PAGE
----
Campbell’s angst caused by GAA success?

The naming of streets, bridges, buildings, villages, cities, educational establishments and other places after prominent political and military figures is hardly a practice exclusive to the north of Ireland. Yet in our local context, the maxim that ‘history is written by the winner’ would certainly ring true if merely assessed by a glimpse of any village, town or city road map. Quite apart from the official statues and monuments found at civic sites such as the Belfast City Hall, the ‘British’ identity of the six county infrastructure indicates where the whip hand of history was held.
Take Belfast city for example. Queen Street, King Street, Albert Bridge, Victoria Street, Sevastapol Street, Queen’s University, Royal Victoria Hospital, Twaddell Avenue, Queen Elizabeth Bridge, Wellington Park, Agincourt Avenue, Boyne Court, Schomberg Drive.
Then there’s Craigavon and Londonderry.
This struck me when listening to the rather petulant point scoring of DCAL Minister, Gregory Campbell, in the aftermath of the magnificent Tyrone triumph over Kerry in this year’s All-Ireland Senior Football Championship Final, made all the more historic with the subsequent victory of the Minor team over Mayo (incidentally, the 15,000 crowd at that game dwarfs anything that could be mustered at an Irish League ground, but still the Minister was a notable absentee.)
Under pressure to perform his duties as a Sporting Minister, Campbell resorted to the ‘dead terrorists’ line regarding GAA clubs and grounds, and in his Live Chat yesterday on the Newsletter, suggested that the GAA needed to address the issue of the naming of clubs and competitions.
Now, the first thing to be said about the Minister’s line of argument is that, taken to its logical conclusion, nationalists should be considering demanding the wholesale change of place names from hospitals to universities and even entire council areas due to the ‘offence taken’ at the practice of glorifying dead British monarchs, politicians and even military battles (a la Crimea, Balaclava and Sevastapol- never mind the Boyne!) by naming places and roads after them. Indeed, Roads Minister Conor Murphy should just about now be drawing up proposals to rename half the Roads, Streets, Avenues, Drives, Courts and Parks across the north to establish some degree of ‘equity’ between the two traditions in the north of Ireland.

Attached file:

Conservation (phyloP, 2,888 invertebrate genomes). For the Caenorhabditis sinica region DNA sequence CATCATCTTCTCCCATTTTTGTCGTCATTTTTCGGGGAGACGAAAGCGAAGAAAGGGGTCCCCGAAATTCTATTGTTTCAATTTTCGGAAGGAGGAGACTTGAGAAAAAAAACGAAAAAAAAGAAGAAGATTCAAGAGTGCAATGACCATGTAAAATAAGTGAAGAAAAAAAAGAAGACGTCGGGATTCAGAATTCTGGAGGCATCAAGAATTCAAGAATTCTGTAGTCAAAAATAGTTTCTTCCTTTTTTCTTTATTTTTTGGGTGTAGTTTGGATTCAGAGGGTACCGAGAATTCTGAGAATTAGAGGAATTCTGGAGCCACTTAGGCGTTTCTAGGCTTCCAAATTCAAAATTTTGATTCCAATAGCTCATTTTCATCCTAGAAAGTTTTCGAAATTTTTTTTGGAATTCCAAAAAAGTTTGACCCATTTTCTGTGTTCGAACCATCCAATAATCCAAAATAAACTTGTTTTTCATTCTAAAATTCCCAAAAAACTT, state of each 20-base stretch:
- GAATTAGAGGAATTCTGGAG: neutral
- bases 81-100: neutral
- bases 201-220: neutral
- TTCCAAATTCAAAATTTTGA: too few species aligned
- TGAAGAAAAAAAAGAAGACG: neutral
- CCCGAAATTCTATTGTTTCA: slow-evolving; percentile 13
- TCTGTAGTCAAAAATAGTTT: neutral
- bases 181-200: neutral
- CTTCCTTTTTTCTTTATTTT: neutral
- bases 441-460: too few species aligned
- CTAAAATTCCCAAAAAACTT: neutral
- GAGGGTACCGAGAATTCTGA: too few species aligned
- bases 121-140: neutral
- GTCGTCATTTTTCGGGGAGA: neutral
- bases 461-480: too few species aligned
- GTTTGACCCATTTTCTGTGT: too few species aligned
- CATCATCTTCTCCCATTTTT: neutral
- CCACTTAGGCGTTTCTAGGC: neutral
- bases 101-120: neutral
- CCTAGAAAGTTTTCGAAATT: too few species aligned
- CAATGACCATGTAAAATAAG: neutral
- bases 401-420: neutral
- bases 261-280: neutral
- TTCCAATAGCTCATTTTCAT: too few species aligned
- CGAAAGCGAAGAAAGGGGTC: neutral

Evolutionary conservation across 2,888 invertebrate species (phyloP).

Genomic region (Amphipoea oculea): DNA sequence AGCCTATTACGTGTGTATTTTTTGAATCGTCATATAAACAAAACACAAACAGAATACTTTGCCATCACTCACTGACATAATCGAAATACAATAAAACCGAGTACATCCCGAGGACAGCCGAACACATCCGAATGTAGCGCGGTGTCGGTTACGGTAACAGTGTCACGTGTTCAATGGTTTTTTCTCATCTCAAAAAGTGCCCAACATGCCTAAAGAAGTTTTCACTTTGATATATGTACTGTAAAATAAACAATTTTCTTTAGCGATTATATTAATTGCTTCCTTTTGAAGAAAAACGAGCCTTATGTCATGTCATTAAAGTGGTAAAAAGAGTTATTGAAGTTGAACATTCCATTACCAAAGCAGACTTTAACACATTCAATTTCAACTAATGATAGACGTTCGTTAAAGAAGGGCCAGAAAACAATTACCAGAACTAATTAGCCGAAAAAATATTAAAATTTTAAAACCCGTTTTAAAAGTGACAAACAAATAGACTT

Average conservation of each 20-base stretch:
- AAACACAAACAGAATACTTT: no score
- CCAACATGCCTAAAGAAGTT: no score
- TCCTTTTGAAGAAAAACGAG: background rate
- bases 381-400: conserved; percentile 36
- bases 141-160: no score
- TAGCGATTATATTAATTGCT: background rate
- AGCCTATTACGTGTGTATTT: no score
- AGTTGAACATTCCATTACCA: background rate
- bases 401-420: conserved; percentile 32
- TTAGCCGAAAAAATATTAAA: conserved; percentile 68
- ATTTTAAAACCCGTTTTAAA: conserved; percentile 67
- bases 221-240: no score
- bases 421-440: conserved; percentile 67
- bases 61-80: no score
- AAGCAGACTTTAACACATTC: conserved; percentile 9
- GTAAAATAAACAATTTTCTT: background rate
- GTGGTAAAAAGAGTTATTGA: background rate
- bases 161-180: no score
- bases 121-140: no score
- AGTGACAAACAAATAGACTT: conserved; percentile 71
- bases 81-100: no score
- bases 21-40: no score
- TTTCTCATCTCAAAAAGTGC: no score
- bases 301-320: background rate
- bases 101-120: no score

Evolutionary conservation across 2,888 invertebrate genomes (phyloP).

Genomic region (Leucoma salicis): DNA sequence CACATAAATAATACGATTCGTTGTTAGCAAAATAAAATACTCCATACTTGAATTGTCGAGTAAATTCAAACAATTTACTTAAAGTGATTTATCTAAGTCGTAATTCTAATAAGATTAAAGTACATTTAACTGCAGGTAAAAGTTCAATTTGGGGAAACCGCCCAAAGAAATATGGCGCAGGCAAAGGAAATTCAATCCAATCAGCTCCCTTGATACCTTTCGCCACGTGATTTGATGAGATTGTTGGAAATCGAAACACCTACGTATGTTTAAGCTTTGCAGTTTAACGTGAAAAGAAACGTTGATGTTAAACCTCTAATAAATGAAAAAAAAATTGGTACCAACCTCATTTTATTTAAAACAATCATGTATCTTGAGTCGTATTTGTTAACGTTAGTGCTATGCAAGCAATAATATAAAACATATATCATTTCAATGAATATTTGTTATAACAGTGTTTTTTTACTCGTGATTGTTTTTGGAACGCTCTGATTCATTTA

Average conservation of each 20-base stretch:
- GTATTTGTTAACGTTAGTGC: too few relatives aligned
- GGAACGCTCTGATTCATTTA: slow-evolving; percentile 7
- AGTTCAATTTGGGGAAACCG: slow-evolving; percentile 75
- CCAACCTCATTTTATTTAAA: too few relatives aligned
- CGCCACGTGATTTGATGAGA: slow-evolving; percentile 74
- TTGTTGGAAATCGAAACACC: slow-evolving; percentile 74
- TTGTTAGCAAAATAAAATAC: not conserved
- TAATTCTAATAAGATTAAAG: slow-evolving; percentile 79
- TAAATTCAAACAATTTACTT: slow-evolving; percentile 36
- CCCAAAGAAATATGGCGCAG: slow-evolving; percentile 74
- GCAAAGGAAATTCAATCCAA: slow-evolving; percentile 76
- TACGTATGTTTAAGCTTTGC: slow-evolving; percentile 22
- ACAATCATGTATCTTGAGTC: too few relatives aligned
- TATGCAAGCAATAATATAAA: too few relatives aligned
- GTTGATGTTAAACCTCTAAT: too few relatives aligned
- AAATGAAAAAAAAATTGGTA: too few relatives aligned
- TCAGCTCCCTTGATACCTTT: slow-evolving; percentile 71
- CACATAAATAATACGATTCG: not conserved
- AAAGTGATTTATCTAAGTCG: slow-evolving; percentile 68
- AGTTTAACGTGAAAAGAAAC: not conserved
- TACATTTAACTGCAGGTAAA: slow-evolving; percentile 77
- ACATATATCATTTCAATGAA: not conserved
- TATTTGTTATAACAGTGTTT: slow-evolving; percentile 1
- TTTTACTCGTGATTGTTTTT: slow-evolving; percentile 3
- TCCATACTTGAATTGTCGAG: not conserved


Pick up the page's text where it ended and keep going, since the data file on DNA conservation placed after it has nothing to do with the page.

Gregory Campbell has clearly been shaken (perhaps ‘stirred’ would be more appropriate) by the Tyrone GAA success, and his ‘international’ snub was clearly part of the play to the gallery the party are engaged in at present- see Limavady and a peculiar intervention into Scottish football for more of this. Indeed, the fact that he has chosen to use the staunchly unionist (and hardly GAA- oriented…) Newsletter to write an opinion piece on ‘what the GAA needs to do for Prods’ says a lot about the Minister’s agenda at this time.
Of course, the desire to honour/ commemorate the political, cultural and indeed military leaders of a people has hardly been confined to the unionist community in Ireland. Whereas partial independence brought with it the ability to do just so with official state imprimatur for Irish nationalists south of the border, the northern nationalist community were denied such a course of action.
Which is where the importance of the Gaelic Athletic Association as, at least in a historical sense, a sporting organisation plus comes into it. The GAA was the largest quasi-official organisation in which the Irish nationalist identity in the north of Ireland could be expressed; and so, where unionism used control of the state to bestow legitimacy on its political, cultural and military icons, reciprocal nationalist efforts were largely confined to the GAA.
The Minister’s rather churlish campaign to date indicates not just a contempt for the largest sporting organisation in Ireland but a failure to appreciate the historical void filled by the GAA for nationalists residing in a unionist dominated state. Perhaps that is unsurprising.
But it also smacks of a certain desperation, as if the Minister- and his party- have been rattled by the friendlier soundings of many protestants and unionists towards the GAA in recent years as the sporting walls have quietly come down around us.
I know that many schools which formerly would have been known for providing sports teams in Gaelic Games and soccer have begun to take a keen interest in rugby. The Feile an Phobail this summer included Rugby training sessions for kids in Twinbrook. In Belfast and Armagh (and doubtlessly elsewhere) GAA and Rugby clubs have formed positive working relationships.
Similarly, I know of several GAA clubs in Antrim and Down in which kids from a unionist background regularly kit out for training and matches for their local club.
Perhaps it is the success of the GAA as an active sporting organisation with a passive nationalist backdrop which has so unnerved Gregory Campbell?